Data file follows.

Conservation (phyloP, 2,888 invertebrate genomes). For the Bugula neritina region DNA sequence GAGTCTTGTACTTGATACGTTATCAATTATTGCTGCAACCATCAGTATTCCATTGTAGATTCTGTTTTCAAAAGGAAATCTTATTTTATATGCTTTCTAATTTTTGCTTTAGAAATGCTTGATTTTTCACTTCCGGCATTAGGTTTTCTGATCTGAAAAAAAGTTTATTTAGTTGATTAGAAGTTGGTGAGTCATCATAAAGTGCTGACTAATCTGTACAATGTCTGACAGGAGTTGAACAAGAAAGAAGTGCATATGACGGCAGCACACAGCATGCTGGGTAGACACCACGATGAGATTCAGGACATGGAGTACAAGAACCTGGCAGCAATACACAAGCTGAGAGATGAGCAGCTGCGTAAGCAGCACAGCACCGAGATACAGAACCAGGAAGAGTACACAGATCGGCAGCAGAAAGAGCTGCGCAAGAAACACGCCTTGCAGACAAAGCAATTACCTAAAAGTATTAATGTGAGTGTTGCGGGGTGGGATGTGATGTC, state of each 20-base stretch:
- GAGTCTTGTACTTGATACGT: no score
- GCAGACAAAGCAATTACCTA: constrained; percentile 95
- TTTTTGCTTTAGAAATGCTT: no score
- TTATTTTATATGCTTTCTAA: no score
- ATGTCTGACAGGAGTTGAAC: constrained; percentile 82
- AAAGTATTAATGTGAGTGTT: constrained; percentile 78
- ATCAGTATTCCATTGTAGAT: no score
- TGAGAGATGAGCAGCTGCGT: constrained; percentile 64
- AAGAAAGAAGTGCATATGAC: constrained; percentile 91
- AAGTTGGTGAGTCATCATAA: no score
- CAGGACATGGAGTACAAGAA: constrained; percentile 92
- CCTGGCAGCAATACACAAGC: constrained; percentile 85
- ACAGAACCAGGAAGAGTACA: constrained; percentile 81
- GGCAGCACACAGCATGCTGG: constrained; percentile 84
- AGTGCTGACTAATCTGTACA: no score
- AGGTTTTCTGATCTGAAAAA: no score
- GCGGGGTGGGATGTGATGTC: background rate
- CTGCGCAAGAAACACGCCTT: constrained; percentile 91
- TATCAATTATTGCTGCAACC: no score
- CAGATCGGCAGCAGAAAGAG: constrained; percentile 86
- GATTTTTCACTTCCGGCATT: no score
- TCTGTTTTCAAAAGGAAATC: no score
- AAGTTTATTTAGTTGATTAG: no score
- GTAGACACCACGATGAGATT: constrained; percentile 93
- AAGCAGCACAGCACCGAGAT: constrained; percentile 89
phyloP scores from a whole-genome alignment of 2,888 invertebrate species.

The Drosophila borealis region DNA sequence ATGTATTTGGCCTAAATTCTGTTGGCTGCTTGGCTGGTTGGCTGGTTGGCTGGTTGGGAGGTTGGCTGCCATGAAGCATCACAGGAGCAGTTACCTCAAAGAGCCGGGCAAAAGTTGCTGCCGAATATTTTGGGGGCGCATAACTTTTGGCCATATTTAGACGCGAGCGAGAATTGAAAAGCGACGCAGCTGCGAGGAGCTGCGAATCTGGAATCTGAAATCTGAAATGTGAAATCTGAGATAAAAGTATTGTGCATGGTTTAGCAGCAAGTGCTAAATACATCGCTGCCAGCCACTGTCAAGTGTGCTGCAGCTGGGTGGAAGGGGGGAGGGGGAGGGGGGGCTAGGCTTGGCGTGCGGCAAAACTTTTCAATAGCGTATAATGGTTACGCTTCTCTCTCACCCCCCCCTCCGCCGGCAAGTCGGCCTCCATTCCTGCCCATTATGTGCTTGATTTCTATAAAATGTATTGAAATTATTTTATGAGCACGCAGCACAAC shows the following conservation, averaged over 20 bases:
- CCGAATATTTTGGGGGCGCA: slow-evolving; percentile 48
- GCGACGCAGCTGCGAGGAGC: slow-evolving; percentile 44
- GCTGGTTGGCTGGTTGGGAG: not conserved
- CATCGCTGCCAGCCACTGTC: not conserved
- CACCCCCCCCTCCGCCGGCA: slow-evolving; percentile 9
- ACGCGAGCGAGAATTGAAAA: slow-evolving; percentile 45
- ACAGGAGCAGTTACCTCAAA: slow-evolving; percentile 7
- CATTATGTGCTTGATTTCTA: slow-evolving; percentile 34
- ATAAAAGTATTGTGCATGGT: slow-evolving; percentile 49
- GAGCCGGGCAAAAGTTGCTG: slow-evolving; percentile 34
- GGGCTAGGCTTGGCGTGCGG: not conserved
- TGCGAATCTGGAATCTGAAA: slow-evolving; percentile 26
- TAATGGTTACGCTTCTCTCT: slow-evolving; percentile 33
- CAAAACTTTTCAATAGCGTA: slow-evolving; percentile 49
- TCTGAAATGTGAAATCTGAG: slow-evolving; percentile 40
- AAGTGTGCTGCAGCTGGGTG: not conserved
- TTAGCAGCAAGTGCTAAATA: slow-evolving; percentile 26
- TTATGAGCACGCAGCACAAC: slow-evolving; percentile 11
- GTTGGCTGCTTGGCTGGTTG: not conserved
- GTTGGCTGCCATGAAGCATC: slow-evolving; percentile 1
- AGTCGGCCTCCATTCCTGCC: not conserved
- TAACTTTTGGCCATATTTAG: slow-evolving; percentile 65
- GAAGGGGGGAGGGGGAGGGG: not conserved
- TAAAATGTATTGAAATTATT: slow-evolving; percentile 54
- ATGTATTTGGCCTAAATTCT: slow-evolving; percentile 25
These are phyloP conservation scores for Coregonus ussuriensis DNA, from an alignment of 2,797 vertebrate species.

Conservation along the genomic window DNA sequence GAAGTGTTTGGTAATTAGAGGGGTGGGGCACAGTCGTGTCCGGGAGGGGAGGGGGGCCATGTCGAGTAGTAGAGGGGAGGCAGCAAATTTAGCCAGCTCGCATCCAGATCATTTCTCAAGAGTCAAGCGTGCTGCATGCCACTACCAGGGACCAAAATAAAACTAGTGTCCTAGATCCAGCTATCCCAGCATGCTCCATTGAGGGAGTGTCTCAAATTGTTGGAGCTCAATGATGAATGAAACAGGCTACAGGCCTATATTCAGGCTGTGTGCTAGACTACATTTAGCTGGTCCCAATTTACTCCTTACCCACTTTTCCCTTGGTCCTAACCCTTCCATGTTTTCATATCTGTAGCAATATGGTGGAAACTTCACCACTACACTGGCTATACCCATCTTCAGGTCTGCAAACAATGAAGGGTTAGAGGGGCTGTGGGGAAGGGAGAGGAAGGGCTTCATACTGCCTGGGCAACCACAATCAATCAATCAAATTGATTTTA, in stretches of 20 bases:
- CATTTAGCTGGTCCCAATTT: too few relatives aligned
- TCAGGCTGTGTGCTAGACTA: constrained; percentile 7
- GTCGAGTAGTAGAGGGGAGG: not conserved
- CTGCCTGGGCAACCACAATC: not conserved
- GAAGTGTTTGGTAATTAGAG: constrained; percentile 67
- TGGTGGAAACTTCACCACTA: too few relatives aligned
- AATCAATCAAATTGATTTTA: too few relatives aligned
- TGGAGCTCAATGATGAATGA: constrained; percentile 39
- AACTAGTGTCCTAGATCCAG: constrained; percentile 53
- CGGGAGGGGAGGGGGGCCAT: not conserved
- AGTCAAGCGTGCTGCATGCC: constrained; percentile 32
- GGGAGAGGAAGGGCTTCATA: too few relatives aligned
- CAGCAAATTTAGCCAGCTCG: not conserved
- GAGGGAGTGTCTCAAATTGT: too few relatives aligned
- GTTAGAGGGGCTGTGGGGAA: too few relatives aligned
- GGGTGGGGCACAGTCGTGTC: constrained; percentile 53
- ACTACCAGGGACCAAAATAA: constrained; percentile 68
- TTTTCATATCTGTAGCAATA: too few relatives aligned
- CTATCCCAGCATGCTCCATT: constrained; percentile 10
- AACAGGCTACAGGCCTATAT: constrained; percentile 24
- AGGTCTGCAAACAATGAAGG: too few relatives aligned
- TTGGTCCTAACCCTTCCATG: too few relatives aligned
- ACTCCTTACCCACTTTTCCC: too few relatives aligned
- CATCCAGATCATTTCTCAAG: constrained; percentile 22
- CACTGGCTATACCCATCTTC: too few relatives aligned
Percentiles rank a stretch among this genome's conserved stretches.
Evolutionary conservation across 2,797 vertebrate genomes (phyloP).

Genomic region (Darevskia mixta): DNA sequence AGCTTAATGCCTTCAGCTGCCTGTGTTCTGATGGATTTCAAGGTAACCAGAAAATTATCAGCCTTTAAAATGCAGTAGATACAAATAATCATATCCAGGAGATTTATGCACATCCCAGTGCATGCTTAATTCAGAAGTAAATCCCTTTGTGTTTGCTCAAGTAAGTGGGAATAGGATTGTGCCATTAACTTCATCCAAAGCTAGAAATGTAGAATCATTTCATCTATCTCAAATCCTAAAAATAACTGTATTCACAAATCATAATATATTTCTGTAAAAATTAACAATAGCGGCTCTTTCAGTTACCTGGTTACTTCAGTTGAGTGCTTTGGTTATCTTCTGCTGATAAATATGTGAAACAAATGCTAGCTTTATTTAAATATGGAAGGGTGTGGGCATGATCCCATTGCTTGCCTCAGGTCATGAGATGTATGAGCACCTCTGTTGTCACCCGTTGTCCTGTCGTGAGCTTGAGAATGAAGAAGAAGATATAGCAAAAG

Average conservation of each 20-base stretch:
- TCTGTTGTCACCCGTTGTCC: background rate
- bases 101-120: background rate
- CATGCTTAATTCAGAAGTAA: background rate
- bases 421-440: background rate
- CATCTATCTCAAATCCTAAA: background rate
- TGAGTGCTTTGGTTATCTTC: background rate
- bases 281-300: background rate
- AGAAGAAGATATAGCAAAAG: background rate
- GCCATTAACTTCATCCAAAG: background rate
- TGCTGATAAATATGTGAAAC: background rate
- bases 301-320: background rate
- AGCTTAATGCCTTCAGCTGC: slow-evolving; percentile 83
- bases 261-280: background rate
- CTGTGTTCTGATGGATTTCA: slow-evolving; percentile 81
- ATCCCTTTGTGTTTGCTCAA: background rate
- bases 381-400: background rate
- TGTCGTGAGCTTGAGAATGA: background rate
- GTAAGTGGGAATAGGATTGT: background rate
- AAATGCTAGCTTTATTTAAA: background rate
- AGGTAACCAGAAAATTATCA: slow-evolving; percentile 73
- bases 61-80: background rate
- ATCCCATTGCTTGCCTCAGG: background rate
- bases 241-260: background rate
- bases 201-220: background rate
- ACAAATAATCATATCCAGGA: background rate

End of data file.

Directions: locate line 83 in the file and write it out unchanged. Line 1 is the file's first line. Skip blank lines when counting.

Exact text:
Genomic region (Darevskia mixta): DNA sequence AGCTTAATGCCTTCAGCTGCCTGTGTTCTGATGGATTTCAAGGTAACCAGAAAATTATCAGCCTTTAAAATGCAGTAGATACAAATAATCATATCCAGGAGATTTATGCACATCCCAGTGCATGCTTAATTCAGAAGTAAATCCCTTTGTGTTTGCTCAAGTAAGTGGGAATAGGATTGTGCCATTAACTTCATCCAAAGCTAGAAATGTAGAATCATTTCATCTATCTCAAATCCTAAAAATAACTGTATTCACAAATCATAATATATTTCTGTAAAAATTAACAATAGCGGCTCTTTCAGTTACCTGGTTACTTCAGTTGAGTGCTTTGGTTATCTTCTGCTGATAAATATGTGAAACAAATGCTAGCTTTATTTAAATATGGAAGGGTGTGGGCATGATCCCATTGCTTGCCTCAGGTCATGAGATGTATGAGCACCTCTGTTGTCACCCGTTGTCCTGTCGTGAGCTTGAGAATGAAGAAGAAGATATAGCAAAAG